Oldfast wrote:
Riyame wrote:Awesome work! That is a very nice Diebold you have. Making me :drool: over here :lol:

lol... thanks Eric. And I know you were not expecting anything in return for the couple of items you so
generously have headed my way... but I very much look forward to returning the favor sometime.
Actually, for quite a while, I was not even aware that you collected safe locks!

But you're right! This is certainly a beautiful lock. One of my favorites so far.
My only regret is that the dial original to this lock did not survive the trip to me.
Spindle was broke clean off from the dial. I used the ring, but with another dial.

Purchasing dials can be tricky sometimes. Never a bad idea when paying to gently mention
to the seller that you've had bad luck with packaging in the past. This usually seems to help.

To wrap the lock itself in bubble wrap is all well & good. But it's absolutely useless if it's
placed in a huge empty box where the lock can slide freely a foot in either direction! LOL


Another problem I encounter all too often, is when the lock is shipped with the key IN it.
Regardless of what you're shipping (safe dial, padlock, cylinders, etc...) ALWAYS a bad idea.


Oh damn, that really sucks. Was there no way to fix it at all? That was a really nice dial. I hope you got a partial refund on that. An yes, I have asked several sellers who seem to not know locks to make sure to remove keys before shipping. Better safe than sorry.
PhoneMan: I always knew I'd say something stupid and it would be someone's sig
macgng: i am an equal opportunity pervert
macgng: aww fuck thats goin in someone sig :-(

If life gives you melons, you might be dyslexic.
<<

Oldfast

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OldddffAASSTT the Spin Master Extraordinaire and American Lock Slayer
OldddffAASSTT the Spin Master Extraordinaire and American Lock Slayer

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Joined: Thu Mar 31, 2011 3:16 pm

Location: Michigan

Post Fri Jun 21, 2013 9:32 pm

Re: Oldfast: Safe Chronicles

Actually the seller was MORE than fair. I had taken those photos in case he wanted to see.
He said that was not necessary, and offered a full refund in exchange for the returned lock.

By the time I had it all packed up and ready to send back out, he apparently changed his mind....
I had received a full refund via paypal, along with a message: "keep the lock. I have no use for it".
He even turned down my offer to cover the cost of shipping - saying, "Keep it for your troubles".

So all in all, I have no complaints. FREE LOCK :D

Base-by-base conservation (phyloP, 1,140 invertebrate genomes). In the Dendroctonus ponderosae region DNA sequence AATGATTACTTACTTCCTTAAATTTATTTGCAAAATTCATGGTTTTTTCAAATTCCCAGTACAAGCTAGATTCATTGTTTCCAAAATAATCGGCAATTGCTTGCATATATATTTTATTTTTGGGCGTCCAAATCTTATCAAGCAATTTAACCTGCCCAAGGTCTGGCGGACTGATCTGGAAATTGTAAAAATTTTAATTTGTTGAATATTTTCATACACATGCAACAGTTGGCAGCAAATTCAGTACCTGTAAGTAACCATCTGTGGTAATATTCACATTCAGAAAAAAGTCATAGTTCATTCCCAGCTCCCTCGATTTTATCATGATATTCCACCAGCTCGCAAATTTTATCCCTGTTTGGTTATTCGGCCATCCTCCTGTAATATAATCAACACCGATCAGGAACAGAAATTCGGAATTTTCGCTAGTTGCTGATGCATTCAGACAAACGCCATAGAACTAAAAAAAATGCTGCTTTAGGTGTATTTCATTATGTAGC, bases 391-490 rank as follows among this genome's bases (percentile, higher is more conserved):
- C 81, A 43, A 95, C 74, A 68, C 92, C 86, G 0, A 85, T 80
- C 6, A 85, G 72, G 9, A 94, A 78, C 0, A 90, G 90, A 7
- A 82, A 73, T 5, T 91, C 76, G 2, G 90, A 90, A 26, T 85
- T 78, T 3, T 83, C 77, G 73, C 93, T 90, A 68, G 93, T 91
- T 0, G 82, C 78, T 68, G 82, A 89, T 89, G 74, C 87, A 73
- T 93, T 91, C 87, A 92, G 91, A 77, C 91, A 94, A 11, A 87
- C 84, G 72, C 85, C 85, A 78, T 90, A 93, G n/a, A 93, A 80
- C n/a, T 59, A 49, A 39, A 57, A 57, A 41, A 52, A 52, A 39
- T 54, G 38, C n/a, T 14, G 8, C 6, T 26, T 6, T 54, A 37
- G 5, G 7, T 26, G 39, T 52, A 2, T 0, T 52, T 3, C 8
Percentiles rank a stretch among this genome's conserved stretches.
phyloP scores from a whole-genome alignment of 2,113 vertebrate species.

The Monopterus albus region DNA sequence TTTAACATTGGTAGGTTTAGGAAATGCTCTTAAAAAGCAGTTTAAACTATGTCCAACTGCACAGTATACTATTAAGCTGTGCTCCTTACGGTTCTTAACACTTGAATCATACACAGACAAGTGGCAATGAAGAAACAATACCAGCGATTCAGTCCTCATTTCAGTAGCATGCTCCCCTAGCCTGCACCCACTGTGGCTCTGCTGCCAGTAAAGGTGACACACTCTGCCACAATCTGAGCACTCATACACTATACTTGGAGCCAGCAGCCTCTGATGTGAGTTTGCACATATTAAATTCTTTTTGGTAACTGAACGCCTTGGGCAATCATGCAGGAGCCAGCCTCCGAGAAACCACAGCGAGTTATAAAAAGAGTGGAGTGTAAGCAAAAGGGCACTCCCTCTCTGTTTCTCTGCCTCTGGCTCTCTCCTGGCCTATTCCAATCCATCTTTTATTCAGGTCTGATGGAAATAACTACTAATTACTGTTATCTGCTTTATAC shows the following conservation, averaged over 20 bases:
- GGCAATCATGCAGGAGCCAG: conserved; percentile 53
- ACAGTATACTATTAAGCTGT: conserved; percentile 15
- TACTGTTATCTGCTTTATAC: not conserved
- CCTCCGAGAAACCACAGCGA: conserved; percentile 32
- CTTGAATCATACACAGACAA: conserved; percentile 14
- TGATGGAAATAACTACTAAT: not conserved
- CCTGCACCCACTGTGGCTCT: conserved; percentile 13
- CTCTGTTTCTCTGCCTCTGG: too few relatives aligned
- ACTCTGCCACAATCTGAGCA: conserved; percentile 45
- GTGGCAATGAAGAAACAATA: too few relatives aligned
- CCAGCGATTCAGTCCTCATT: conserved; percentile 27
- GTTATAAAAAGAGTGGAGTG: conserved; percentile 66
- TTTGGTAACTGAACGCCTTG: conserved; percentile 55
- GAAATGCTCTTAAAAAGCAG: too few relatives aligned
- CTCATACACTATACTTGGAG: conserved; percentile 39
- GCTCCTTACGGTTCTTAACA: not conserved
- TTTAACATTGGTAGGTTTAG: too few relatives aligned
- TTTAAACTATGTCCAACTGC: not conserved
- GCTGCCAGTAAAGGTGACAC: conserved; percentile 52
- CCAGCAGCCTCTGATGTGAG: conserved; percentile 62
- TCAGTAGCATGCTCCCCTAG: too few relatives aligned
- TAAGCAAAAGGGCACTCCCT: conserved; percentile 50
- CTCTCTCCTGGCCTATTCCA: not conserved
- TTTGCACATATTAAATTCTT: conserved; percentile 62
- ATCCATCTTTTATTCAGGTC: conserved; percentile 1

" Enjoy the journey AS MUCH as the destination."
http://www.youtube.com/Oldfast911
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MBI

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Location: Utah, USA

Post Sat Jun 22, 2013 3:23 am

Re: Oldfast: Safe Chronicles

Wow, that is some seldom seen behavior from a seller. Congrats Oldfast!
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escher7

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Location: Canada

Post Sat Jun 22, 2013 3:33 am

Re: Oldfast: Safe Chronicles

Nice people do exist out there, you just have to find them.
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Oldfast

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OldddffAASSTT the Spin Master Extraordinaire and American Lock Slayer
OldddffAASSTT the Spin Master Extraordinaire and American Lock Slayer

Posts: 3926

Joined: Thu Mar 31, 2011 3:16 pm

Location: Michigan

Post Sun Jun 23, 2013 1:10 am

Re: Oldfast: Safe Chronicles

MBI wrote:Wow, that is some seldom seen behavior from a seller. Congrats Oldfast!
escher7 wrote:Nice people do exist out there, you just have to find them.

Granted, in the nearly 3 years I've been on ebay, I've made only 50 purchases (needless to say, I'm a VERY patient buyer)
But it's been a pleasant experience overall, with only a couple of the transactions not quite up to my standards.
" Enjoy the journey AS MUCH as the destination."
http://www.youtube.com/Oldfast911
<<

Oldfast

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OldddffAASSTT the Spin Master Extraordinaire and American Lock Slayer
OldddffAASSTT the Spin Master Extraordinaire and American Lock Slayer

Posts: 3926

Joined: Thu Mar 31, 2011 3:16 pm

Location: Michigan

Post Mon Jul 15, 2013 7:42 am

Re: Oldfast: Safe Chronicles

Manipulation #14

LeFebure
1800 Series

Group2 ... 3 wheel ... key change ... spring loaded fence


ImageImage

Recall manipulation #12 - a La Gard 3330 gave me my very first experience with the shadowing effect.
In a roundabout way I eventually reached an opening. However, it seemed to involve far too much trial & error and guess work.
It was only through the process of elimination that I was able to arrive at the combination. Since that experience, I've really
been wanting to revisit this. Even though I haven't had a lot of time to spin... the wheels in my brain are always turning.

ImageImage
..... a flip-sided view of wheel 3.

So the other day I was watching a video - Mark Bates was demonstrating an automated dialer called the 'Soft Drill'.
Now I don't know much about automatic dialing machines, other than they methodically dial the shitload of possible
configurations at an incredible pace until the correct one is hit. May take 3 hrs, may take 3 days. Or it may fail entirely.

The Soft Drill however, is a radical departure from the conventional automated dialer. Rather than simply running through
the thousands of possibilities, the soft drill actually takes contact readings via sound, and intelligently manipulates the lock.
Mark makes very clear that he takes no credit for the Soft Drill. However, his vast experience & knowledge of manipulation